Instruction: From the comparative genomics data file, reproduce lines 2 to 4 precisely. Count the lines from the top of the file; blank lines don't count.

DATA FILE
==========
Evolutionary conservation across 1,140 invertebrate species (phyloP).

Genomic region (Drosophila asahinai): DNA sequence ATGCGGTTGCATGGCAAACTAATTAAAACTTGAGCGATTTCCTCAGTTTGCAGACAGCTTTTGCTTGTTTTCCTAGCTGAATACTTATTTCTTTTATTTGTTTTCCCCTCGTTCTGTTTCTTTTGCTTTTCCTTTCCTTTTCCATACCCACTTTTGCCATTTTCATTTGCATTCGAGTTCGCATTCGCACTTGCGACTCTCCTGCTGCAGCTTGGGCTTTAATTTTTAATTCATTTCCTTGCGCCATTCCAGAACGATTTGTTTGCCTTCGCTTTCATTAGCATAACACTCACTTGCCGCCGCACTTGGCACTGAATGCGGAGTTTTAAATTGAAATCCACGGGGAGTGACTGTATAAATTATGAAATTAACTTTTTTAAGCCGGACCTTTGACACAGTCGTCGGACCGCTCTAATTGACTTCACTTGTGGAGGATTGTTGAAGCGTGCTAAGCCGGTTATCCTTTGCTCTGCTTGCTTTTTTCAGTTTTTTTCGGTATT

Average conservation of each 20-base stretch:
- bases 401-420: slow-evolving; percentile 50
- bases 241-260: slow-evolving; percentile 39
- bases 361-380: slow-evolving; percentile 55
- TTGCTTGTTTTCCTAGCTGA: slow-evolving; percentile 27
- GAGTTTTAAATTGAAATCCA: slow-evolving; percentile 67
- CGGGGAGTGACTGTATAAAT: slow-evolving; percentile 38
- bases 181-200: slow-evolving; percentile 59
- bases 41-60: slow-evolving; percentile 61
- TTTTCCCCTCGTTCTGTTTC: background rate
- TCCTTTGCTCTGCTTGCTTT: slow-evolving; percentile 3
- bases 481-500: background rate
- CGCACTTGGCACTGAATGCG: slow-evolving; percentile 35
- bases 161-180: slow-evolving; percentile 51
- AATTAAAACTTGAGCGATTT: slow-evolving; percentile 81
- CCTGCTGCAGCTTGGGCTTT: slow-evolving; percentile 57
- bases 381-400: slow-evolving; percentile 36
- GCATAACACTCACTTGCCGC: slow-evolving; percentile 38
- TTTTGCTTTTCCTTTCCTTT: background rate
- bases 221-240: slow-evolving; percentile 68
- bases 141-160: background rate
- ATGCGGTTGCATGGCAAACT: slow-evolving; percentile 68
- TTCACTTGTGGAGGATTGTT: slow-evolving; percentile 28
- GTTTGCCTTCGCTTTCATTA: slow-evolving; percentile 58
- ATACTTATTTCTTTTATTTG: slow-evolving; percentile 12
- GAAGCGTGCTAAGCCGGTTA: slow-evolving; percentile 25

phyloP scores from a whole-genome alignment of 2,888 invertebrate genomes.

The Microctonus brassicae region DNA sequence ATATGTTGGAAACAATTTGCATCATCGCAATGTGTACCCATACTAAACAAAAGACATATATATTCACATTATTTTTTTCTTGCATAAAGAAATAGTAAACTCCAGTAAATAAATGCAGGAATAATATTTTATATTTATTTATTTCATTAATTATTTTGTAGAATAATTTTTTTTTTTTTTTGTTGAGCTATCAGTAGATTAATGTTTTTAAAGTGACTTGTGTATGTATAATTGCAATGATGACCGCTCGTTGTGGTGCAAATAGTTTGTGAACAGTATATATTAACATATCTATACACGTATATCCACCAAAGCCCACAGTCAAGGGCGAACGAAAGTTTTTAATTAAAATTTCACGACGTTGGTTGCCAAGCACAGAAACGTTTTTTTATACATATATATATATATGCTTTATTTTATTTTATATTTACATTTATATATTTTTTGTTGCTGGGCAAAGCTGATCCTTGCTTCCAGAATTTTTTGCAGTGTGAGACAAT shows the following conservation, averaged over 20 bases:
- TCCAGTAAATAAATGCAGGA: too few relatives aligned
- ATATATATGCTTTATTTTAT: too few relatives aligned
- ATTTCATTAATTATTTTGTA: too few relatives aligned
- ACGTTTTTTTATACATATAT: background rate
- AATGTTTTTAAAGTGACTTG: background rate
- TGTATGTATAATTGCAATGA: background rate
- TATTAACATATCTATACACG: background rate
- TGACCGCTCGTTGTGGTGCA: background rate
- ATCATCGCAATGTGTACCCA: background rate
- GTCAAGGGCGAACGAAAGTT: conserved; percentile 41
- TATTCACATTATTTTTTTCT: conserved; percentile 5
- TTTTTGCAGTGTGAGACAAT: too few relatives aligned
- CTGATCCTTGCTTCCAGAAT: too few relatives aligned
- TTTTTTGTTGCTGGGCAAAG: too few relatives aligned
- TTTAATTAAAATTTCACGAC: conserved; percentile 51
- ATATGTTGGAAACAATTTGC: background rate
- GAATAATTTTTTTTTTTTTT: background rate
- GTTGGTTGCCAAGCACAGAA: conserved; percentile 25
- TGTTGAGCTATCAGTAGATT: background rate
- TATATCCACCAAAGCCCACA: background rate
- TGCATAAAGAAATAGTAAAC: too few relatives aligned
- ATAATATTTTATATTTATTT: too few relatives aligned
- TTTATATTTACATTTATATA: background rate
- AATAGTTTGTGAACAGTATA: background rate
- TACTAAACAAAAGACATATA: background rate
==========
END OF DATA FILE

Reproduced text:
Genomic region (Drosophila asahinai): DNA sequence ATGCGGTTGCATGGCAAACTAATTAAAACTTGAGCGATTTCCTCAGTTTGCAGACAGCTTTTGCTTGTTTTCCTAGCTGAATACTTATTTCTTTTATTTGTTTTCCCCTCGTTCTGTTTCTTTTGCTTTTCCTTTCCTTTTCCATACCCACTTTTGCCATTTTCATTTGCATTCGAGTTCGCATTCGCACTTGCGACTCTCCTGCTGCAGCTTGGGCTTTAATTTTTAATTCATTTCCTTGCGCCATTCCAGAACGATTTGTTTGCCTTCGCTTTCATTAGCATAACACTCACTTGCCGCCGCACTTGGCACTGAATGCGGAGTTTTAAATTGAAATCCACGGGGAGTGACTGTATAAATTATGAAATTAACTTTTTTAAGCCGGACCTTTGACACAGTCGTCGGACCGCTCTAATTGACTTCACTTGTGGAGGATTGTTGAAGCGTGCTAAGCCGGTTATCCTTTGCTCTGCTTGCTTTTTTCAGTTTTTTTCGGTATT

Average conservation of each 20-base stretch:
- bases 401-420: slow-evolving; percentile 50